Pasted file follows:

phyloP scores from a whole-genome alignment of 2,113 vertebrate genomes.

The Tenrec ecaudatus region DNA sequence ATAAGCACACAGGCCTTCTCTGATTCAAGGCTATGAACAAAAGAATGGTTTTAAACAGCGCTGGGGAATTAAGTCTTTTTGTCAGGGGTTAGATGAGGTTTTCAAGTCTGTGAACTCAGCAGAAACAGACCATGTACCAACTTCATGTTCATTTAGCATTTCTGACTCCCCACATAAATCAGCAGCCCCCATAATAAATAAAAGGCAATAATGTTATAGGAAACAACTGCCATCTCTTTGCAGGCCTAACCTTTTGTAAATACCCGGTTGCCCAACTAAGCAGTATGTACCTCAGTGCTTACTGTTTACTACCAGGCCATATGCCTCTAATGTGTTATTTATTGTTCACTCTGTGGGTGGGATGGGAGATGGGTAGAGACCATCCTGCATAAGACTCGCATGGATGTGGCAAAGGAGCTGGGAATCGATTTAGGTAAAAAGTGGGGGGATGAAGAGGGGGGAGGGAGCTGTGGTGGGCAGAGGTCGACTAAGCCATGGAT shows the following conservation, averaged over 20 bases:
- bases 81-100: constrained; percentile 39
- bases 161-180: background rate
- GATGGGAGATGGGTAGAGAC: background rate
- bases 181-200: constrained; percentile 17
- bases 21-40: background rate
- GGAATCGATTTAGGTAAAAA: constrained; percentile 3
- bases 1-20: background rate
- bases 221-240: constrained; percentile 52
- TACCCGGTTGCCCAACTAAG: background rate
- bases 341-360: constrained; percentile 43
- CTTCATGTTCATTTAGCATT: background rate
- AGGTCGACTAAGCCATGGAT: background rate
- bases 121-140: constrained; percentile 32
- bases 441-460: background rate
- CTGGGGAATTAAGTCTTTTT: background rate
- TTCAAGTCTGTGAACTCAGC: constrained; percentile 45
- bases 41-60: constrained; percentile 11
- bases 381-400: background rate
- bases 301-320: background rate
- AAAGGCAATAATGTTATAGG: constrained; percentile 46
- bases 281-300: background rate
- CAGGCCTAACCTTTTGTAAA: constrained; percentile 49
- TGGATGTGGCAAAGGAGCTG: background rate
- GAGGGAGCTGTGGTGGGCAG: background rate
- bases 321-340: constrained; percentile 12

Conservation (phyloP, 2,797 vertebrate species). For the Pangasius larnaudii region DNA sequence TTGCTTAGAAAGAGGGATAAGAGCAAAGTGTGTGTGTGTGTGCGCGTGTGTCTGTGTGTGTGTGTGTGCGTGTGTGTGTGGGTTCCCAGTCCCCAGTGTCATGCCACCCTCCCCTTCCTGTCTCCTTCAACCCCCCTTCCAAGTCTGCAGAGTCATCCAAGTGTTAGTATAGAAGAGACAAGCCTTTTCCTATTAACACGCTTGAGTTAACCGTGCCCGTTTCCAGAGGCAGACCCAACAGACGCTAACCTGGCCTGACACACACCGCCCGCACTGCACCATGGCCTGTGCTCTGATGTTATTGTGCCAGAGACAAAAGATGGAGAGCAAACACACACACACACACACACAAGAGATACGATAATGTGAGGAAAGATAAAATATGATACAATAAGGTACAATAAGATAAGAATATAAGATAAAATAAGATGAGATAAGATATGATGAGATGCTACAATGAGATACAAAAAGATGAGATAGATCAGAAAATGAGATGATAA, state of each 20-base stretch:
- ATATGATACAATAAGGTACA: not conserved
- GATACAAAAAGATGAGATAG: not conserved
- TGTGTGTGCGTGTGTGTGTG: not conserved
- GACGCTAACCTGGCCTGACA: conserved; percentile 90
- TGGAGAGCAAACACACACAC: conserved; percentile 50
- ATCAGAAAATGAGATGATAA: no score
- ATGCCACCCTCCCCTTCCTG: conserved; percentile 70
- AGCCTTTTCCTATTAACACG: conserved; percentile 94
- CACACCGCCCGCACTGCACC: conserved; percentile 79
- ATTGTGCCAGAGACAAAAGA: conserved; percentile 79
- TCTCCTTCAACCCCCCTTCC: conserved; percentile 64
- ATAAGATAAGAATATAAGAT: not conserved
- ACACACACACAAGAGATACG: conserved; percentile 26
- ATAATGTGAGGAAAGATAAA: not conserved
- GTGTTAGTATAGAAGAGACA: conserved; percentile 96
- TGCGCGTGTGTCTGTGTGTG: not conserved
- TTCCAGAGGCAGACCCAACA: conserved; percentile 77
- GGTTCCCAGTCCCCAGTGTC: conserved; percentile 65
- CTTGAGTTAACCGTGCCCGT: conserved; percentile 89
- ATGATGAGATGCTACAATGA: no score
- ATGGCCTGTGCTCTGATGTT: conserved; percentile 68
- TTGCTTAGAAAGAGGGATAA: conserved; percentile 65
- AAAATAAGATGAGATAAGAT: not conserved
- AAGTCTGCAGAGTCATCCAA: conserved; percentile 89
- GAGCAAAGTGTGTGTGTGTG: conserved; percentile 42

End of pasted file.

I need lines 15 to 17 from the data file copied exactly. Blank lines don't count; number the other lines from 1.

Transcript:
- bases 121-140: constrained; percentile 32
- bases 441-460: background rate
- CTGGGGAATTAAGTCTTTTT: background rate